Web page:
It has been a year since mom was diagnosed with metastatic brain cancer and I headed to Kansas. We had a graveside memorial on August 19th, a day before the 127th Burton Family Reunion, in Parkerville, Kansas, population 43.
It was a very nice remembrance of her by so many of her loved ones. She is now at peace in the countryside where she was born and raised. She often described herself as a country girl.
The reunion is held on the third Sunday of every year going back as far as I can remember. I was surprised by how many folks attended despite the intense heat of 110 on Saturday and 105 on Sunday.
Parkerville, Kansas is fairly close to Council Grove, Kansas. Several of my cousins stay at the Council Grove Lake Reservoir for the reunion which is where I also stay when attending the reunion. There is a lot of history there as it was the last stop for supplies before settlers headed West on the Santa Fe trail. The place where Council Grove now stands was mentioned by travelers as early as 1820, and in 1825, a treaty was negotiated with the Osage Indians for a right-of-way for the Santa Fe Trail, a portion of which would later become the main street of Council Grove. The treaty between U.S. commissioners and the Osage Indian chiefs took place in “The Grove,” thereby providing the name of the place. Long before a town ever developed, many who traveled along the Santa Fe Trail gathered their wagons together here, and moved westward in larger groups, as beyond the “Grove” the trail was often fraught with Indian attacks (Council Grove, Kansas – Supplying the Santa Fe Trail – Legends of America).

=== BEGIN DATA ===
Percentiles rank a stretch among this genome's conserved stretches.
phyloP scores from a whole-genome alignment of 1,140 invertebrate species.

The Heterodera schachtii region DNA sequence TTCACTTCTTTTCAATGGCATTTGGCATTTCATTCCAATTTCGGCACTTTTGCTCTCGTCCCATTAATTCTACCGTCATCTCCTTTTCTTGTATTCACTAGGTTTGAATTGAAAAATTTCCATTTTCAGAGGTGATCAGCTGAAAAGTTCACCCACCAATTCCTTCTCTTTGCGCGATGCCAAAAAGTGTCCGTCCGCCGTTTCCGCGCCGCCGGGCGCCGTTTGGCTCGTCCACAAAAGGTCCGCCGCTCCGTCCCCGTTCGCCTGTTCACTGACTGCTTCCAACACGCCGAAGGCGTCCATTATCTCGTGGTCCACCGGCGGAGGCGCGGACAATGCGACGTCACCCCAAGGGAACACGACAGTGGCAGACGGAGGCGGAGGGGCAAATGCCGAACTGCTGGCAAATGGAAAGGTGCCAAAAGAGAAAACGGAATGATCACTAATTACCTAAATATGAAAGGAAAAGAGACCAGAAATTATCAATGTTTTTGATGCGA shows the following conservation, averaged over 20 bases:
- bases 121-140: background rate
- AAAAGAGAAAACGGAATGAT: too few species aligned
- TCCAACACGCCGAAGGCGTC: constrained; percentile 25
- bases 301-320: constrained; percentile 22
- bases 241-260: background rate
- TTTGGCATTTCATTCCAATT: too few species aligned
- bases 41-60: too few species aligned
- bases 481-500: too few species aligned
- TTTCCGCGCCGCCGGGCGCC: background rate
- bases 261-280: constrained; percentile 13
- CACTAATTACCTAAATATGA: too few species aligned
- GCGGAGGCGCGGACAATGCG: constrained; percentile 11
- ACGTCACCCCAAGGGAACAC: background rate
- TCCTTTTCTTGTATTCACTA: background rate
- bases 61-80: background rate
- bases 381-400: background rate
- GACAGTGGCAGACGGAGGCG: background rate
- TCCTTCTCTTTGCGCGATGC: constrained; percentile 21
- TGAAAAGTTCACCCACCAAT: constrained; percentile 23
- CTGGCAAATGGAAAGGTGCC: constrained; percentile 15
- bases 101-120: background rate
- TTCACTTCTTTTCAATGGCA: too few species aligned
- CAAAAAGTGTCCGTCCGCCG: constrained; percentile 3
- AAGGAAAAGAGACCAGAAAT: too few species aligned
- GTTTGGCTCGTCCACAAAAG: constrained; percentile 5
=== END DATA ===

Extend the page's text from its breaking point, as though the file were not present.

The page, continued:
I had a couple of meals at the Hays House Restaurant on the main street in Council Grove. It was opened by Seth Hays, great-grandson of Daniel Boone and was a lucrative trading post for the lifelong bachelor which also served food. The restaurant is the oldest, continuously operating, restaurant west of the Mississippi.
I am heading back to the Pacific Northwest now. I quick stop on the way, Rosebud Creek, Montana, a tributary of the Yellowstone River. Interesting fact about the Yellowstone River, it's the longest undammed river in the lower 48 states, flowing 692 miles from Wyoming to North Dakota.
I am writing this while at a stop along the way, Custer, Montana. (9/4/23)